The Word Made Fresh
1Why are the nations in such an uproar,
and why are the people making self-serving plans?
2The kings and rulers of the earth conspire together
against the LORD and against the people of the LORD.
3They plot their rebellion
and think they can break the hold God has over them.
4But from heaven God laughs.
The LORD scoffs at their conspiracy.
5God will speak to them in anger,
and they will be terrified by the LORD’s fury.
6God will say, “I have installed the one I have chosen
as king in Zion, on my sacred hill.”
7So, I will announce the LORD’s decree:
the LORD said to me, “I have made you my beloved son today.
8All you have to do is ask, and I will give you the nations to possess.
They are your inheritance, to the very ends of the earth.
9You will break them apart as with an iron rod,
you will shatter them like a vessel of clay.”
10So, all you kings had better be wise.
you rulers have been warned –
11Serve the LORD with fear and trembling.
12Worship at the LORD’s feet.
The LORD’s anger can come quickly, and you will perish.
Those who trust in the LORD will be rewarded.
1-3: We learned in the historical books of Kings and Chronicles that there were times in Israel’s history when Israel’s king (God’s anointed) exercised rule over adjoining nations – Edom, Moab, Damascus, and so forth. And there were times when those nations rebelled against Israel’s dominion. This psalm refers to such an occasion.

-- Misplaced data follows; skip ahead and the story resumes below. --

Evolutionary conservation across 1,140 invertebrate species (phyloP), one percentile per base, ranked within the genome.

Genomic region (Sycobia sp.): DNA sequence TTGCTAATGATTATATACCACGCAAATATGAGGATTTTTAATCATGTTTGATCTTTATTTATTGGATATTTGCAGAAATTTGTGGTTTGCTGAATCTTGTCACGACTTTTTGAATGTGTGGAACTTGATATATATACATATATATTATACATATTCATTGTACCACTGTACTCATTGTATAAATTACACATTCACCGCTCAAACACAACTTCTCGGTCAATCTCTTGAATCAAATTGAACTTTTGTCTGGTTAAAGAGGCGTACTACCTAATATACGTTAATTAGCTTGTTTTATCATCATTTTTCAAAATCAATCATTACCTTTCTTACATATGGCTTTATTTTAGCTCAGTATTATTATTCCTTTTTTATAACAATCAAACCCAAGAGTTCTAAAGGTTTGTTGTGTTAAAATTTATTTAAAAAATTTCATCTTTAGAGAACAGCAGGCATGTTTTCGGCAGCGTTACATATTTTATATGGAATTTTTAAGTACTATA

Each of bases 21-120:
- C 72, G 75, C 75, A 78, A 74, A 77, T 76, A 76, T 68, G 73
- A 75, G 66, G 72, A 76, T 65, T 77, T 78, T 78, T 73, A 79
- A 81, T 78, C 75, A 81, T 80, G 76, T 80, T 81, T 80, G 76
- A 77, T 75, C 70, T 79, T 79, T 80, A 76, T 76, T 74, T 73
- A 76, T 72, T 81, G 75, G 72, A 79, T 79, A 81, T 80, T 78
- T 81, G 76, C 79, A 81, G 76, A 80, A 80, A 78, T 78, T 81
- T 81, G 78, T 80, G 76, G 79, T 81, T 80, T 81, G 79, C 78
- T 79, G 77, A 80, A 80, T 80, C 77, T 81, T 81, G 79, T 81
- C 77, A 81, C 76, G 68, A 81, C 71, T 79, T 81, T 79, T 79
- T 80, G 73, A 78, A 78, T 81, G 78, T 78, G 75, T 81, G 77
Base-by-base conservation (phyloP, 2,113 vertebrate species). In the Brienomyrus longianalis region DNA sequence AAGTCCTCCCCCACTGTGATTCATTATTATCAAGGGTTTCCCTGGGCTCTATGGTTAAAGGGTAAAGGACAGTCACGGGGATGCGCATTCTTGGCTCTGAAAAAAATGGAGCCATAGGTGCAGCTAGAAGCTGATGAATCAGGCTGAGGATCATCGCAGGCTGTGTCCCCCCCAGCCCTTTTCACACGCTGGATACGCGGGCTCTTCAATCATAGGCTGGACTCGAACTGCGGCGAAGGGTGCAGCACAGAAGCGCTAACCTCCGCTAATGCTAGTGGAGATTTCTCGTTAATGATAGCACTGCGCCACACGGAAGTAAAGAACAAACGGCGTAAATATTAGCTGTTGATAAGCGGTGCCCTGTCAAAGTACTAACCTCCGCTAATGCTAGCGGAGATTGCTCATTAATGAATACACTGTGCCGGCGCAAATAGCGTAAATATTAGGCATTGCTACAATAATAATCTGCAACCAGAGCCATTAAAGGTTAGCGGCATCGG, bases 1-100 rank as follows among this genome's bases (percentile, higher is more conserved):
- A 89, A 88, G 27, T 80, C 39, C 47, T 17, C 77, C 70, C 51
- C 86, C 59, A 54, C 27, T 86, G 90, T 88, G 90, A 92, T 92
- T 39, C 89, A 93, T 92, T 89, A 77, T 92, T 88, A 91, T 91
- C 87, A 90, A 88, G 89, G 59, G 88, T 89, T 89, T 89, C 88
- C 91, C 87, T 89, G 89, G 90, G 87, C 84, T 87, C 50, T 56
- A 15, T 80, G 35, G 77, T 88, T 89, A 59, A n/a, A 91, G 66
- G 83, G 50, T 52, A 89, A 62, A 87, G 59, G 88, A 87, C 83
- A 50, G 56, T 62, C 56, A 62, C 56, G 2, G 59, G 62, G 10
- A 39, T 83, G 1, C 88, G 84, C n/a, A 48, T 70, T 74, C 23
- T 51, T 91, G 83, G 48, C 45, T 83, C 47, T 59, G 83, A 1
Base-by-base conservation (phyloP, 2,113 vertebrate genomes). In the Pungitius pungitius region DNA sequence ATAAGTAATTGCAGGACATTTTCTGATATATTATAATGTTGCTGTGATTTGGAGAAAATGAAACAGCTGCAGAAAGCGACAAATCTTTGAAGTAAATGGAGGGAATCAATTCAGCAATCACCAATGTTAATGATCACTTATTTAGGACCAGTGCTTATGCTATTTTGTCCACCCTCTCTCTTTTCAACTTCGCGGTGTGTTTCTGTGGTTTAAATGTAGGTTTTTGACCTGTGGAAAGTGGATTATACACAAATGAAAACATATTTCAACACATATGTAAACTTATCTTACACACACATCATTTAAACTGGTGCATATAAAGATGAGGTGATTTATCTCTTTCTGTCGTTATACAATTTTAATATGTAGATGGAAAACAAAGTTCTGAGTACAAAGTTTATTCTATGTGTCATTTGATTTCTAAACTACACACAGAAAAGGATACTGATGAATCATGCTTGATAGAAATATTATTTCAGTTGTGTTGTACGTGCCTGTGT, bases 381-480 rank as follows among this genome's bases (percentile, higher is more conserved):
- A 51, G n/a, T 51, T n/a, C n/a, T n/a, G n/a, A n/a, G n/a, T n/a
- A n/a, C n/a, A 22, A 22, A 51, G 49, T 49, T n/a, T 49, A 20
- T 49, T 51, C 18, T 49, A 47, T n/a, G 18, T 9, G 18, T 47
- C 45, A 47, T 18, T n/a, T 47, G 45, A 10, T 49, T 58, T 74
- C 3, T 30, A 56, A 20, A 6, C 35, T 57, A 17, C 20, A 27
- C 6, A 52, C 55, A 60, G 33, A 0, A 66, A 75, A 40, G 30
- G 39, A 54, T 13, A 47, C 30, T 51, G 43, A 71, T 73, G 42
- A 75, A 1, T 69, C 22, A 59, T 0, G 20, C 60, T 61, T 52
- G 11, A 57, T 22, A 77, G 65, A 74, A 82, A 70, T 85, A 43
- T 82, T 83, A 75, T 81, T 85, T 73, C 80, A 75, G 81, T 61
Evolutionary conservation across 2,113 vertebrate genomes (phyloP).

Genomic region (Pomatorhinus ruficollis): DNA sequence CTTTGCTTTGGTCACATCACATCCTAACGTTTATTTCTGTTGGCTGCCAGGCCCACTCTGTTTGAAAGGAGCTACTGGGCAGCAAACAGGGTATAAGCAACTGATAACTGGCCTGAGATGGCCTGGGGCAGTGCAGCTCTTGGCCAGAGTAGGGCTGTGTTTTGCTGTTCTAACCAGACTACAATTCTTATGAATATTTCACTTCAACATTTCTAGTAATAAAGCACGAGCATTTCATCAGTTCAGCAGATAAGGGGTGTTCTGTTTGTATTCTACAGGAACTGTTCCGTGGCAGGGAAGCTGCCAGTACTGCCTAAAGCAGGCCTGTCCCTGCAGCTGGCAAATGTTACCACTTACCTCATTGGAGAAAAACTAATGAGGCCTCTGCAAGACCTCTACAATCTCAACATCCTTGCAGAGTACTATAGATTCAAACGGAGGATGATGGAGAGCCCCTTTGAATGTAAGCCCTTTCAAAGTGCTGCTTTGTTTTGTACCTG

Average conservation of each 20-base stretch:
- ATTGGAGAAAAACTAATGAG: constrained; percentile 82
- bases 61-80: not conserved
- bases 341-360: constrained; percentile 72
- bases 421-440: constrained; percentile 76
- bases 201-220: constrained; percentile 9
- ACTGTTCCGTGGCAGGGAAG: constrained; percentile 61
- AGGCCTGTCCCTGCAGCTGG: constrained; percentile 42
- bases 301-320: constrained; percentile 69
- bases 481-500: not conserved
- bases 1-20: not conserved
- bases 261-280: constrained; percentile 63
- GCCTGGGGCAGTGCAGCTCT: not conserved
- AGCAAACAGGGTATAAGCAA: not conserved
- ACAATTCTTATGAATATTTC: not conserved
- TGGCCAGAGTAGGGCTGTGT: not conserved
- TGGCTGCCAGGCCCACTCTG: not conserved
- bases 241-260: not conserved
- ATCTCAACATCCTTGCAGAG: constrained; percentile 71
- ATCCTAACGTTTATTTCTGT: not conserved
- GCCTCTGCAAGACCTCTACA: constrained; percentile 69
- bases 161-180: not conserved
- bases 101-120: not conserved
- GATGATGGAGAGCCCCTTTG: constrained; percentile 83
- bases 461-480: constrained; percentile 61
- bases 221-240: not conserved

4-6: The point of view from Jerusalem is that God has made these other nations the servants of God’s anointed one who rules on Zion, “my holy hill.” Their talk of rebellion is treated with contempt. God laughs at such plans, says the psalm, and those who rebel will be terrified at God’s wrath.
7-9: The king (traditionally this psalm is thought of as one of David’s, although it is not labeled as such) is speaking in these verses. His anointing is seen as an adoption: he is God’s son. The day of his crowning was his “birthday.” He thus rules at God’s pleasure and with God’s authorization to expand the territory and to punish rebellious people.
10-11: Therefore, let those who contemplate an uprising be fairly warned. You would be best advised to “serve the LORD” (and by proxy, the king), or else you will suffer unpleasant consequences. Accept the LORD’s (that is, the king’s) benevolent rule and you will be happy. Well, at least you will be alive.
We will encounter a number of Psalms that proclaim Israel (and Israel’s king) as the rightful ruler of other nations. It is hard to draw a lesson from such psalms that applies to us today. But, as we have pointed out again and again, the Old Testament with all its violence and wrath is the path we must follow to arrive at Golgotha, and an empty tomb.